ECAC Hockey: Harvard vs. Clarkson Preview

By Dan Rubin

“Failure is not an option.” –Apollo 13

For the Harvard Crimson, hockey is as much a part of the university fabric as the ivy covered walls, presidential alumni, and regal greatness.  From 1980-2008, they endured zero seasons in which they won less than ten games.  They qualified for 14 national tournaments.  They appeared in three national championship games.  They won one national title.

But since 2007-2008, the fall from grace was as much humbling as it was sudden.

Harvard entered the final week of the regular season as the lowest seeded team in ECAC.  They were enduring a season in which they had been pummeled from pillar to post.  There was the seven game losing streak from November 13-December 8.  Then there was the second streak of six in a row.  They entered the Beanpot tournament [4-17-0].  They were shutout by Northeastern, 4-0, and message boards lit up calling for the head of head coach Ted Donato.

Then, something clicked.  Harvard rattled off a [5-0-1] record to close the season, leapfrogging Colgate and St. Lawrence with a three-game sweep in final week of Brown, St. Lawrence, and Clarkson.  And they swoop into the playoffs as the most dangerous 10-seed the tournament has seen.  Fresh off the 3-1 win against Clarkson, the Crimson gain a redux with the Knights in Potsdam, NY.  And now, the Crimson hope to accomplish the same thing Brown did the last two years – advance to the ECAC Quarterfinals or beyond on the heels of a playoff-ready team that endured the tribulations of the roughest season on record.  For the Crimson, it might be as much about saving their coach’s job as it is about restoring a luster damaged by recent failure.

#10 Harvard Crimson at #7 Clarkson Knights

Head-to-Head: 11/13/10 at Clarkson – Clarkson 3-1; 2/25/11 at Harvard – Harvard 3-1

Tale of the Tape: The Crimson haven’t scored a ton of goals, but they haven’t allowed a ton either.  They averaged a hair over two goals a game but allowed a shade under three.  Credit goalies Kyle Richter and Ryan Carroll.  Richter, no relation to Mike Richter of former NHL glory with the NY Rangers, allows less goals.  But Carroll went 6-8, and he’s played the majority of games as of late.  Expect him to start.  The Knights will counter with Brandon DeFazio and Allan McPherson.  McPherson has three game winning goals and 13 assists as a freshman.  DeFazio potted 13 goals for an offense that features 18 players with more than one goal this season.  Paul Karpowich was his usual sterling self in net, winning  15 of 33 starts.

X-Factor: Danny Biega is the last Biega at Harvard.  He’s the third member of the family to continuously suit up with the Crimson, a much hyped breed that was supposed to bring Hobey Baker after Hobey Baker to Cambridge.  Well…that didn’t happen, but the youngest Biega is a dynamo.  He has 25 points as a defenseman, including 10 goals, which ranks second on the team.  And although he averages less than two penalty minutes a game, don’t let it fool you – he’s an instigator.  There’s been more than one time I’ve yelled out that Biega should’ve had a penalty and didn’t.  He can kill teams if they don’t shut him down.  And, since Harvard doesn’t have great forwards, he’s the answer to Donato’s prayers.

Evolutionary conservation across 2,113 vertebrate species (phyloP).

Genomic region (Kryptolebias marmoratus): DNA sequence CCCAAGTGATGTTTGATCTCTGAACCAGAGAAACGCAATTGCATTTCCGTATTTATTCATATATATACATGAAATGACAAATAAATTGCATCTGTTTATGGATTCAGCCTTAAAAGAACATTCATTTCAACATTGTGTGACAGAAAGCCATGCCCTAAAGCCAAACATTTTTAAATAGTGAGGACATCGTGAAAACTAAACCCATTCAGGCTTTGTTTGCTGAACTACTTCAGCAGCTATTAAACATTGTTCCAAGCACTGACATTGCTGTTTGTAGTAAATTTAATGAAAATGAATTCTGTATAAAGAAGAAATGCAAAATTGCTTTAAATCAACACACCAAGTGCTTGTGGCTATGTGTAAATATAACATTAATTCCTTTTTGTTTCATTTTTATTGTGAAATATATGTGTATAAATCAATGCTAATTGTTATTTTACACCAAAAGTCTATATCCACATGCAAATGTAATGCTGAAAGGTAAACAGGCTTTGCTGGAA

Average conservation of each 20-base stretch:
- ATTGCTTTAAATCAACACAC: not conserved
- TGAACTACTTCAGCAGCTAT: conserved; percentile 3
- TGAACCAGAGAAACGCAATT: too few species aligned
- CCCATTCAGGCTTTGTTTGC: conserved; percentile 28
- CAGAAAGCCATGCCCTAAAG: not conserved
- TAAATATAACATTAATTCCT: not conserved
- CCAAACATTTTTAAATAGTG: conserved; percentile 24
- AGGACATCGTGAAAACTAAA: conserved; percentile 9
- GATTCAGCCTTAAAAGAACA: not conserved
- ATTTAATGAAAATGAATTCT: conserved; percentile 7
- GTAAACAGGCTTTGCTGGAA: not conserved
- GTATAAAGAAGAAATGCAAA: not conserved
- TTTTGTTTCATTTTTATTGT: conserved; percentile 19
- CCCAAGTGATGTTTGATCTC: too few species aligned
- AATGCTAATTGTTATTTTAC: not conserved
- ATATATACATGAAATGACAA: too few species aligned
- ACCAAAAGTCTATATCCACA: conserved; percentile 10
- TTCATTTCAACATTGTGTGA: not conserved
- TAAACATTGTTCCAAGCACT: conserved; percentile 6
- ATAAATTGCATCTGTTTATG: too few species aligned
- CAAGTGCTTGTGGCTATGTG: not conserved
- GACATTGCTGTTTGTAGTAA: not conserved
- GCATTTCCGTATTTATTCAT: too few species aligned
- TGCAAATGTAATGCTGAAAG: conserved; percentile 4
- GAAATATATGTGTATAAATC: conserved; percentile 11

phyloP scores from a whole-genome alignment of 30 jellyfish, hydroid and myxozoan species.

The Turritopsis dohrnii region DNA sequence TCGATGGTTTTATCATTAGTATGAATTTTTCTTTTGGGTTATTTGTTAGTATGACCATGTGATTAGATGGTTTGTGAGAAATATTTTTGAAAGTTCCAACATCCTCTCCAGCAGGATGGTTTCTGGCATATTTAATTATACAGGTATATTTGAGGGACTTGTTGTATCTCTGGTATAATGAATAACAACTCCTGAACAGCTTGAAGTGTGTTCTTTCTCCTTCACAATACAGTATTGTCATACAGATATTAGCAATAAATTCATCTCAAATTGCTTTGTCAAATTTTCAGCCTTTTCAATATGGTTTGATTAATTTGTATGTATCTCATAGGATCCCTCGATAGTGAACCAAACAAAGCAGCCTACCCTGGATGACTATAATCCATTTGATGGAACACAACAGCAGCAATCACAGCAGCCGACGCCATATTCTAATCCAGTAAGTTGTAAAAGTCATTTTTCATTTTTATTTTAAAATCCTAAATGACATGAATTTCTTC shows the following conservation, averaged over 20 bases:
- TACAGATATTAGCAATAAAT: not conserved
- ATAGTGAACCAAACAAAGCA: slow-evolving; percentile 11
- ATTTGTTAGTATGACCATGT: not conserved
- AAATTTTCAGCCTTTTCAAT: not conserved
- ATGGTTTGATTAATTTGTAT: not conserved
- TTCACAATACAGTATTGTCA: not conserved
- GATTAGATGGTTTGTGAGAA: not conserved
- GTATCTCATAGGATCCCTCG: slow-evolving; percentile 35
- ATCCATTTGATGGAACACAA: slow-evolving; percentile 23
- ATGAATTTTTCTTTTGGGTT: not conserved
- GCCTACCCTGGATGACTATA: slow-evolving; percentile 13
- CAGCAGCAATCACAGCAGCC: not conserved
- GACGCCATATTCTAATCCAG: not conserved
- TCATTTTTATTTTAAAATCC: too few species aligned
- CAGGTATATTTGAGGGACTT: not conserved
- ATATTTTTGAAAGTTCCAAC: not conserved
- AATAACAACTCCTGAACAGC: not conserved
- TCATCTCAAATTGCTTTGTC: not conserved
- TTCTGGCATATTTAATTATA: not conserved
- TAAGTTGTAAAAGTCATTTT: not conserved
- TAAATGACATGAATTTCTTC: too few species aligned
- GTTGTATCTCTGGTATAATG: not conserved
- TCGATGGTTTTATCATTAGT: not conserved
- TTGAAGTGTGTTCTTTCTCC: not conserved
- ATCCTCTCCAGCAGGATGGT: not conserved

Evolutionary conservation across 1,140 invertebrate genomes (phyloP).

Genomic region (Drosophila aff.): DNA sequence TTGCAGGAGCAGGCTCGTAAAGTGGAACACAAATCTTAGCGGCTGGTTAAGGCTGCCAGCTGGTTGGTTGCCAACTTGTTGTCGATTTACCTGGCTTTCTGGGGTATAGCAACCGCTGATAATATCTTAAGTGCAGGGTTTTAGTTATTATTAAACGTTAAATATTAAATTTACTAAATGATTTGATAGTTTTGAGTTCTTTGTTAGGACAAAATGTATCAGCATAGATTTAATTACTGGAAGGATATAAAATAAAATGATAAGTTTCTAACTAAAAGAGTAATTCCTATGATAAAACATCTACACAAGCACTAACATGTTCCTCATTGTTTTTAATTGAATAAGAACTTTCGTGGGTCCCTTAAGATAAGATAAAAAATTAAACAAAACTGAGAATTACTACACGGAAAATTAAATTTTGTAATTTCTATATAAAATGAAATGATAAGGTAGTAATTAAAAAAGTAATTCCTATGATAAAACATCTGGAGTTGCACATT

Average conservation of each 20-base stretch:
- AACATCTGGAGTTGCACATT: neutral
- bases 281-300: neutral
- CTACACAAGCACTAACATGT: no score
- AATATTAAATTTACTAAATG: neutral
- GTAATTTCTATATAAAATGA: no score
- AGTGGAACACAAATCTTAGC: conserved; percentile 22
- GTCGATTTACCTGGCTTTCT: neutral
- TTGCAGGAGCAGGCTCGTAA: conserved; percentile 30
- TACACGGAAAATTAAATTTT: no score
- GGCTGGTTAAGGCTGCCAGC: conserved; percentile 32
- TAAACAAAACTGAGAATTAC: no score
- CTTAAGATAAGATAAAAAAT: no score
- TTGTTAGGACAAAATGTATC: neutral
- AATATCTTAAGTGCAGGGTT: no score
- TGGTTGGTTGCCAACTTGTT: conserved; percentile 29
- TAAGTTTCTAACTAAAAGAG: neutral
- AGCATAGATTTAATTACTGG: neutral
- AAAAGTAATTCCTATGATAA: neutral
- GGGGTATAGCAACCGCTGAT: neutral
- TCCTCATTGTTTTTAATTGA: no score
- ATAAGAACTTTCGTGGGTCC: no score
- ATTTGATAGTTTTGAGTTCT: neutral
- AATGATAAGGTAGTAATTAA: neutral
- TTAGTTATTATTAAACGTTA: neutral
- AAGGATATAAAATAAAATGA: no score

I’d be remised if I didn’t mention the coaching matchup here.  Donato will most likely be coaching this playoffs for his career at Harvard.  This is now his 7th year at the helm.  That means every guy in the program is his recruit and has been for three years.  Coincidentally, the Crimson haven’t won ten games in each of this years, and they haven’t made the NCAA tournament since 2006.  At Harvard, that’s inexcusable.

Prediction: As a journalist, I have to call it professionally.  That’s why it pains me so much to take Harvard, 2 games to 1, in the first round over Clarkson.  I’ll be perfectly honest – growing up in Boston, I don’t like Harvard.  I never did.  I don’t know why, but I just always felt like Harvard was miles away from the neighborhood it resides in.  It’s too white collar for my taste, and the air of arrogance it can sometimes portray in pop culture really rubs the blue collar Boston attitude the wrong way sometimes.  But they’re too talented, and they’re the hot team.  I’m picking them, and they’re going to Yale next week.  This is the one team that can make some noise out of the lower bracket.


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